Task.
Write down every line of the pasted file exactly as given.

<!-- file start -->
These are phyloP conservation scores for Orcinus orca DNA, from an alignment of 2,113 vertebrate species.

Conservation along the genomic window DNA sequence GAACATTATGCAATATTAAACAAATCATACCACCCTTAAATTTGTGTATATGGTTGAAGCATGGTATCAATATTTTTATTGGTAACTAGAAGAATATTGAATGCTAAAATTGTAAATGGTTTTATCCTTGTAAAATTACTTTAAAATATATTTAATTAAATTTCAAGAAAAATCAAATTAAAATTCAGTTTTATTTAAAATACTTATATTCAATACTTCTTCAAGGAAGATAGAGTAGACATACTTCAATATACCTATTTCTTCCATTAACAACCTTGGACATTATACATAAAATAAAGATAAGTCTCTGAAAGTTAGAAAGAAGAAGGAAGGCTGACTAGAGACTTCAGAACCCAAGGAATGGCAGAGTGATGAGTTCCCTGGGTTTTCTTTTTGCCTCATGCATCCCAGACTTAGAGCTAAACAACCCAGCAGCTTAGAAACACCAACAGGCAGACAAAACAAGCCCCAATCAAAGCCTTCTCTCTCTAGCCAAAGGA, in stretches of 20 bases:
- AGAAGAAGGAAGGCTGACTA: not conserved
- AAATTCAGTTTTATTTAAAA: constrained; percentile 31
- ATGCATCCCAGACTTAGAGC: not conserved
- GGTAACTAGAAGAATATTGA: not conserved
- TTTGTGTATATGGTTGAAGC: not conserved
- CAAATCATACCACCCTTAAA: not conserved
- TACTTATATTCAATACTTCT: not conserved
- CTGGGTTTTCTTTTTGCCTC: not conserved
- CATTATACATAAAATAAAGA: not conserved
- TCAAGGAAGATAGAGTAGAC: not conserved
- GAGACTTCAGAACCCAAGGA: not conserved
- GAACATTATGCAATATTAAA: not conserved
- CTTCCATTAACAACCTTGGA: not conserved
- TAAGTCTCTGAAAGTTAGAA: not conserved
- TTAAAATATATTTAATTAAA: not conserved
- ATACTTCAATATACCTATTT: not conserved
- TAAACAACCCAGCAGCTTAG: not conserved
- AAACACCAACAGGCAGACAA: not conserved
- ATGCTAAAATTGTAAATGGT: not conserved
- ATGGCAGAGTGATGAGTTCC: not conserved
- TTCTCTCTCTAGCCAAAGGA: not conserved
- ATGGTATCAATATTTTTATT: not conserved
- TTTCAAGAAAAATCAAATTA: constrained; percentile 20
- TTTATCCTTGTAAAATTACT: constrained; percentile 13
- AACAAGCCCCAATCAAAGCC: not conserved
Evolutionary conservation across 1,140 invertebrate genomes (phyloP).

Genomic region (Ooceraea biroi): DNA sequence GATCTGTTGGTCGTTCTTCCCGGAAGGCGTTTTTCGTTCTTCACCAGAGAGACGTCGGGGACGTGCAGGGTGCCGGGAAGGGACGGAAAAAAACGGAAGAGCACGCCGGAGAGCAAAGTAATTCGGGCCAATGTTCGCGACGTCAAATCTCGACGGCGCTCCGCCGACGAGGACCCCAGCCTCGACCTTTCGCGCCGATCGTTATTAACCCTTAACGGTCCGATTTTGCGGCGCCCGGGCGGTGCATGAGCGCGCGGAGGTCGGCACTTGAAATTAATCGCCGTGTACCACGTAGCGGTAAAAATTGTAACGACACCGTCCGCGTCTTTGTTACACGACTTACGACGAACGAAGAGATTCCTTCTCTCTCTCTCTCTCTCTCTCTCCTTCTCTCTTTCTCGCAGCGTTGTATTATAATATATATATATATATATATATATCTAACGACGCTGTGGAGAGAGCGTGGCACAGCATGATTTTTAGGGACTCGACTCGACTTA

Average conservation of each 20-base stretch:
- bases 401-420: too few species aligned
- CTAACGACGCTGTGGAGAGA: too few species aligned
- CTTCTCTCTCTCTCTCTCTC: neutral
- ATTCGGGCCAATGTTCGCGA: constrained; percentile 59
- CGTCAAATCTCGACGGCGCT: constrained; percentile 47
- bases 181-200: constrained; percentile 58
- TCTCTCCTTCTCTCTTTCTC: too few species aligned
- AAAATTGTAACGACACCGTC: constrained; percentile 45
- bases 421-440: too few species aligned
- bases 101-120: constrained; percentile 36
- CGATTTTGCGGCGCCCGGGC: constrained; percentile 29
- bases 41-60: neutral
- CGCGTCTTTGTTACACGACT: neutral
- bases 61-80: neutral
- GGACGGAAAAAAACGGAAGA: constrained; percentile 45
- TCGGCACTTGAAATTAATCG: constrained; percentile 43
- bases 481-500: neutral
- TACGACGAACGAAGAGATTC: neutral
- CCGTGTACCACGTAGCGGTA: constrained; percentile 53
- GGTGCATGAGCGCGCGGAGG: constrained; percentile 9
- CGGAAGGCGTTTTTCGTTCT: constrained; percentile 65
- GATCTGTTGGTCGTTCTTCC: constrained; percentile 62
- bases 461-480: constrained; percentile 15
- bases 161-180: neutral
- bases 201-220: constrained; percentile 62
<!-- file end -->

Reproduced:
These are phyloP conservation scores for Orcinus orca DNA, from an alignment of 2,113 vertebrate species.

Conservation along the genomic window DNA sequence GAACATTATGCAATATTAAACAAATCATACCACCCTTAAATTTGTGTATATGGTTGAAGCATGGTATCAATATTTTTATTGGTAACTAGAAGAATATTGAATGCTAAAATTGTAAATGGTTTTATCCTTGTAAAATTACTTTAAAATATATTTAATTAAATTTCAAGAAAAATCAAATTAAAATTCAGTTTTATTTAAAATACTTATATTCAATACTTCTTCAAGGAAGATAGAGTAGACATACTTCAATATACCTATTTCTTCCATTAACAACCTTGGACATTATACATAAAATAAAGATAAGTCTCTGAAAGTTAGAAAGAAGAAGGAAGGCTGACTAGAGACTTCAGAACCCAAGGAATGGCAGAGTGATGAGTTCCCTGGGTTTTCTTTTTGCCTCATGCATCCCAGACTTAGAGCTAAACAACCCAGCAGCTTAGAAACACCAACAGGCAGACAAAACAAGCCCCAATCAAAGCCTTCTCTCTCTAGCCAAAGGA, in stretches of 20 bases:
- AGAAGAAGGAAGGCTGACTA: not conserved
- AAATTCAGTTTTATTTAAAA: constrained; percentile 31
- ATGCATCCCAGACTTAGAGC: not conserved
- GGTAACTAGAAGAATATTGA: not conserved
- TTTGTGTATATGGTTGAAGC: not conserved
- CAAATCATACCACCCTTAAA: not conserved
- TACTTATATTCAATACTTCT: not conserved
- CTGGGTTTTCTTTTTGCCTC: not conserved
- CATTATACATAAAATAAAGA: not conserved
- TCAAGGAAGATAGAGTAGAC: not conserved
- GAGACTTCAGAACCCAAGGA: not conserved
- GAACATTATGCAATATTAAA: not conserved
- CTTCCATTAACAACCTTGGA: not conserved
- TAAGTCTCTGAAAGTTAGAA: not conserved
- TTAAAATATATTTAATTAAA: not conserved
- ATACTTCAATATACCTATTT: not conserved
- TAAACAACCCAGCAGCTTAG: not conserved
- AAACACCAACAGGCAGACAA: not conserved
- ATGCTAAAATTGTAAATGGT: not conserved
- ATGGCAGAGTGATGAGTTCC: not conserved
- TTCTCTCTCTAGCCAAAGGA: not conserved
- ATGGTATCAATATTTTTATT: not conserved
- TTTCAAGAAAAATCAAATTA: constrained; percentile 20
- TTTATCCTTGTAAAATTACT: constrained; percentile 13
- AACAAGCCCCAATCAAAGCC: not conserved
Evolutionary conservation across 1,140 invertebrate genomes (phyloP).

Genomic region (Ooceraea biroi): DNA sequence GATCTGTTGGTCGTTCTTCCCGGAAGGCGTTTTTCGTTCTTCACCAGAGAGACGTCGGGGACGTGCAGGGTGCCGGGAAGGGACGGAAAAAAACGGAAGAGCACGCCGGAGAGCAAAGTAATTCGGGCCAATGTTCGCGACGTCAAATCTCGACGGCGCTCCGCCGACGAGGACCCCAGCCTCGACCTTTCGCGCCGATCGTTATTAACCCTTAACGGTCCGATTTTGCGGCGCCCGGGCGGTGCATGAGCGCGCGGAGGTCGGCACTTGAAATTAATCGCCGTGTACCACGTAGCGGTAAAAATTGTAACGACACCGTCCGCGTCTTTGTTACACGACTTACGACGAACGAAGAGATTCCTTCTCTCTCTCTCTCTCTCTCTCTCCTTCTCTCTTTCTCGCAGCGTTGTATTATAATATATATATATATATATATATATCTAACGACGCTGTGGAGAGAGCGTGGCACAGCATGATTTTTAGGGACTCGACTCGACTTA

Average conservation of each 20-base stretch:
- bases 401-420: too few species aligned
- CTAACGACGCTGTGGAGAGA: too few species aligned
- CTTCTCTCTCTCTCTCTCTC: neutral
- ATTCGGGCCAATGTTCGCGA: constrained; percentile 59
- CGTCAAATCTCGACGGCGCT: constrained; percentile 47
- bases 181-200: constrained; percentile 58
- TCTCTCCTTCTCTCTTTCTC: too few species aligned
- AAAATTGTAACGACACCGTC: constrained; percentile 45
- bases 421-440: too few species aligned
- bases 101-120: constrained; percentile 36
- CGATTTTGCGGCGCCCGGGC: constrained; percentile 29
- bases 41-60: neutral
- CGCGTCTTTGTTACACGACT: neutral
- bases 61-80: neutral
- GGACGGAAAAAAACGGAAGA: constrained; percentile 45
- TCGGCACTTGAAATTAATCG: constrained; percentile 43
- bases 481-500: neutral
- TACGACGAACGAAGAGATTC: neutral
- CCGTGTACCACGTAGCGGTA: constrained; percentile 53
- GGTGCATGAGCGCGCGGAGG: constrained; percentile 9
- CGGAAGGCGTTTTTCGTTCT: constrained; percentile 65
- GATCTGTTGGTCGTTCTTCC: constrained; percentile 62
- bases 461-480: constrained; percentile 15
- bases 161-180: neutral
- bases 201-220: constrained; percentile 62